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Jamie Cullum On JazzSet

As a child in the U.K., Jamie Cullum was obsessed with music from an early age, grew up with rock and pop and is now a student of jazz. He has just a touch of Sinatra in his voice, and he's all over the piano — under it, inside it, leaping off of it, always in motion, yet totally focused — there's joy in that contradiction.

Here, he tells the audience that they'll be getting some premieres at the Monterey Jazz Festival, rehearsed only the day before, wrapped into a three-piece medley about rejection.

"I thought I'd sing about getting dumped and dumping people, like a suite of music," Cullum says. "I want to start off with one of the great standards, called 'Blame It on My Youth,' which I love very much, a great tune. And then we're going to follow it, segue neatly into a fine artist who I love called Lauryn Hill, and she made a song called 'The Ex Factor,' which is all about what it's like to live near your ex and how you treat each other. And then I'm going to finish the little suite with a tune that I wrote with my bandmates back in England; it's called 'You and Me Are Gone.' The idea is a song that sounds like the theme from The Jungle Book, but it's about a break-up, so check it out."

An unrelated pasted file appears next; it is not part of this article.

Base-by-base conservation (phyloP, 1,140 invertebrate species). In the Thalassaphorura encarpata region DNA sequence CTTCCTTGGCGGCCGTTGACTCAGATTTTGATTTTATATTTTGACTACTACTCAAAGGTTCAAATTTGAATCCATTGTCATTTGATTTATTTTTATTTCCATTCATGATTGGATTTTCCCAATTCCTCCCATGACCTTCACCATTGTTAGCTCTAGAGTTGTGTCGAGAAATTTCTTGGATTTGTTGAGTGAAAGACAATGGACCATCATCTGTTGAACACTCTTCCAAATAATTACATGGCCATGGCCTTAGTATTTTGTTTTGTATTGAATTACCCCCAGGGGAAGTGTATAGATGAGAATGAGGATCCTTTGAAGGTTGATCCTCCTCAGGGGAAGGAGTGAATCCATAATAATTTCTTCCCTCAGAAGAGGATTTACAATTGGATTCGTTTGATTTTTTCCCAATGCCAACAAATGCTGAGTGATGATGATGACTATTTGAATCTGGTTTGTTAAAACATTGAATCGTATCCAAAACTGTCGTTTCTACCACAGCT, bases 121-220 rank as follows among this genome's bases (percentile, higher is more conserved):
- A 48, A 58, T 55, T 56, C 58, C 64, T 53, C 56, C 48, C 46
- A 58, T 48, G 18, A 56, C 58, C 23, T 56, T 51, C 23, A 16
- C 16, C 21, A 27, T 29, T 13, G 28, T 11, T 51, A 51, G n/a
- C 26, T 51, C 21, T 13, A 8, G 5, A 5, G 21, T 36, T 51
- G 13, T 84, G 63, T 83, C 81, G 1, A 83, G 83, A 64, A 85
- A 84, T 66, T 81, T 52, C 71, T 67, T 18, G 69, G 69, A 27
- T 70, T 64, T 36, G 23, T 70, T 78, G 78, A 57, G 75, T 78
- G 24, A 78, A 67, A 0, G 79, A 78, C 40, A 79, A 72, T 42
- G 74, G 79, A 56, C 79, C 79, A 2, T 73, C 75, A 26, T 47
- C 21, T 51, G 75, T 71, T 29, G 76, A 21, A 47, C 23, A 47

Other choices come from his albums. Released in 2003, Cullum's autobiographical Twentysomething sold two and a half million copies in just a few months. He released Catching Tales in 2005, toured to support it for a couple years, took time off to DJ and have fun, then recorded his next project. Coming out in March, The Pursuit opens with a track that features the Count Basie Orchestra.

Cullum is so refreshing and entertaining, it seems to mean even more when he slows down and sings a standard.

"People who have seen me play live and read things I've written will already know that I've got a very eclectic taste, but singing a song like 'What a Difference a Day Makes' — well, it is one of the hardest things you can do," Cullum says.

Credits: Our onsite recording engineer is Ron Davis with A Wing & A Prayer. The Monterey Jazz Festival executive director is Tim Jackson.

Copyright 2009 WBGO

Becca Pulliam, JazzSet